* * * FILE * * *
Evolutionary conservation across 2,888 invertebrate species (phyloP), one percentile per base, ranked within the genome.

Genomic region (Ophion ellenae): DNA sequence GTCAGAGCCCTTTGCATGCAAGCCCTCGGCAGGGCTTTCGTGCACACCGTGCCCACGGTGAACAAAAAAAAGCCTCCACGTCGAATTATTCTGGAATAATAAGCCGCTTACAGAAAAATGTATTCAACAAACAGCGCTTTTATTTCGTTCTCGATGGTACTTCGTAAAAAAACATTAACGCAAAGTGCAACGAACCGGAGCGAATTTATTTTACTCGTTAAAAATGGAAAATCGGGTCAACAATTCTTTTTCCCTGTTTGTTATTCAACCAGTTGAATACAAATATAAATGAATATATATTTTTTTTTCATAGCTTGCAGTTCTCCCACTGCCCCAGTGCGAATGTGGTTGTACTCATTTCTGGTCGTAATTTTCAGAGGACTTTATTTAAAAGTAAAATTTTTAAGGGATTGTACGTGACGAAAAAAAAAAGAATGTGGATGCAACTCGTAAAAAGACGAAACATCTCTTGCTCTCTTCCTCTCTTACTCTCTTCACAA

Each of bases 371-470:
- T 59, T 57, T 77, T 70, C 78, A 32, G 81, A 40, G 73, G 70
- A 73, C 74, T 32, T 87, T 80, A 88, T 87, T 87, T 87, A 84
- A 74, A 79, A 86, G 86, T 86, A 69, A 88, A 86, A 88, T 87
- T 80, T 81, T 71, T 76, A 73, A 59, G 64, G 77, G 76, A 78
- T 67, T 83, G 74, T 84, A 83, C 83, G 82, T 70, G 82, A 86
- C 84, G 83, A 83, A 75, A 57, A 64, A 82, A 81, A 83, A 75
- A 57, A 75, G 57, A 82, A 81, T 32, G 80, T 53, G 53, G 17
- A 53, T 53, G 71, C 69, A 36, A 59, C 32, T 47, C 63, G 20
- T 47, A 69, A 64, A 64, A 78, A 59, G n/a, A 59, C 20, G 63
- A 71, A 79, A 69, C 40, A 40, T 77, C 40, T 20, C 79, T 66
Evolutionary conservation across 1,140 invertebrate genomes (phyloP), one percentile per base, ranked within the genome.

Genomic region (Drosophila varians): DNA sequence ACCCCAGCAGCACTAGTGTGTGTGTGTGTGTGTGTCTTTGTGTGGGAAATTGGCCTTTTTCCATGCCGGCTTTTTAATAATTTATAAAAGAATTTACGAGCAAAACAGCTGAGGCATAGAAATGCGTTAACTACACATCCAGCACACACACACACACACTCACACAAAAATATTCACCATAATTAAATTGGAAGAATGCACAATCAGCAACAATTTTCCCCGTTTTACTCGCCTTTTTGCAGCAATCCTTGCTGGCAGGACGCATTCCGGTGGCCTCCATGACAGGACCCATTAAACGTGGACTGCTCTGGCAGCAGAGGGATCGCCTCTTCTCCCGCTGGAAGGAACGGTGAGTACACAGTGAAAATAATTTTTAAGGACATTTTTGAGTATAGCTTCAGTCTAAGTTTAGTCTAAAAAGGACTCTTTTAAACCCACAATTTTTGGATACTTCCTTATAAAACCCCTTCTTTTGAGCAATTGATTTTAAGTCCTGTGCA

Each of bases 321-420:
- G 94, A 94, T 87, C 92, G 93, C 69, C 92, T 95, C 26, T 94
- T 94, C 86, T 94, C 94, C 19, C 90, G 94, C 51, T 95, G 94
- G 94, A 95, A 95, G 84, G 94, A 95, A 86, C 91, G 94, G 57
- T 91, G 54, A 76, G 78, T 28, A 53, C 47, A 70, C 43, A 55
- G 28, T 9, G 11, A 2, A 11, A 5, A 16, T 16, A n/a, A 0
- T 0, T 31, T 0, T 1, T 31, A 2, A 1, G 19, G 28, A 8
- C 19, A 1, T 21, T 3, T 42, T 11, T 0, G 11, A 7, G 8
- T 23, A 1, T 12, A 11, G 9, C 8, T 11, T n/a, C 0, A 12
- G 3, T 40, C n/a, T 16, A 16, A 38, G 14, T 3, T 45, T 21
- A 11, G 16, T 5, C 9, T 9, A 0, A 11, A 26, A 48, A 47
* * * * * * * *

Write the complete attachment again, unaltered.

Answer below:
Evolutionary conservation across 2,888 invertebrate species (phyloP), one percentile per base, ranked within the genome.

Genomic region (Ophion ellenae): DNA sequence GTCAGAGCCCTTTGCATGCAAGCCCTCGGCAGGGCTTTCGTGCACACCGTGCCCACGGTGAACAAAAAAAAGCCTCCACGTCGAATTATTCTGGAATAATAAGCCGCTTACAGAAAAATGTATTCAACAAACAGCGCTTTTATTTCGTTCTCGATGGTACTTCGTAAAAAAACATTAACGCAAAGTGCAACGAACCGGAGCGAATTTATTTTACTCGTTAAAAATGGAAAATCGGGTCAACAATTCTTTTTCCCTGTTTGTTATTCAACCAGTTGAATACAAATATAAATGAATATATATTTTTTTTTCATAGCTTGCAGTTCTCCCACTGCCCCAGTGCGAATGTGGTTGTACTCATTTCTGGTCGTAATTTTCAGAGGACTTTATTTAAAAGTAAAATTTTTAAGGGATTGTACGTGACGAAAAAAAAAAGAATGTGGATGCAACTCGTAAAAAGACGAAACATCTCTTGCTCTCTTCCTCTCTTACTCTCTTCACAA

Each of bases 371-470:
- T 59, T 57, T 77, T 70, C 78, A 32, G 81, A 40, G 73, G 70
- A 73, C 74, T 32, T 87, T 80, A 88, T 87, T 87, T 87, A 84
- A 74, A 79, A 86, G 86, T 86, A 69, A 88, A 86, A 88, T 87
- T 80, T 81, T 71, T 76, A 73, A 59, G 64, G 77, G 76, A 78
- T 67, T 83, G 74, T 84, A 83, C 83, G 82, T 70, G 82, A 86
- C 84, G 83, A 83, A 75, A 57, A 64, A 82, A 81, A 83, A 75
- A 57, A 75, G 57, A 82, A 81, T 32, G 80, T 53, G 53, G 17
- A 53, T 53, G 71, C 69, A 36, A 59, C 32, T 47, C 63, G 20
- T 47, A 69, A 64, A 64, A 78, A 59, G n/a, A 59, C 20, G 63
- A 71, A 79, A 69, C 40, A 40, T 77, C 40, T 20, C 79, T 66
Evolutionary conservation across 1,140 invertebrate genomes (phyloP), one percentile per base, ranked within the genome.

Genomic region (Drosophila varians): DNA sequence ACCCCAGCAGCACTAGTGTGTGTGTGTGTGTGTGTCTTTGTGTGGGAAATTGGCCTTTTTCCATGCCGGCTTTTTAATAATTTATAAAAGAATTTACGAGCAAAACAGCTGAGGCATAGAAATGCGTTAACTACACATCCAGCACACACACACACACACTCACACAAAAATATTCACCATAATTAAATTGGAAGAATGCACAATCAGCAACAATTTTCCCCGTTTTACTCGCCTTTTTGCAGCAATCCTTGCTGGCAGGACGCATTCCGGTGGCCTCCATGACAGGACCCATTAAACGTGGACTGCTCTGGCAGCAGAGGGATCGCCTCTTCTCCCGCTGGAAGGAACGGTGAGTACACAGTGAAAATAATTTTTAAGGACATTTTTGAGTATAGCTTCAGTCTAAGTTTAGTCTAAAAAGGACTCTTTTAAACCCACAATTTTTGGATACTTCCTTATAAAACCCCTTCTTTTGAGCAATTGATTTTAAGTCCTGTGCA

Each of bases 321-420:
- G 94, A 94, T 87, C 92, G 93, C 69, C 92, T 95, C 26, T 94
- T 94, C 86, T 94, C 94, C 19, C 90, G 94, C 51, T 95, G 94
- G 94, A 95, A 95, G 84, G 94, A 95, A 86, C 91, G 94, G 57
- T 91, G 54, A 76, G 78, T 28, A 53, C 47, A 70, C 43, A 55
- G 28, T 9, G 11, A 2, A 11, A 5, A 16, T 16, A n/a, A 0
- T 0, T 31, T 0, T 1, T 31, A 2, A 1, G 19, G 28, A 8
- C 19, A 1, T 21, T 3, T 42, T 11, T 0, G 11, A 7, G 8
- T 23, A 1, T 12, A 11, G 9, C 8, T 11, T n/a, C 0, A 12
- G 3, T 40, C n/a, T 16, A 16, A 38, G 14, T 3, T 45, T 21
- A 11, G 16, T 5, C 9, T 9, A 0, A 11, A 26, A 48, A 47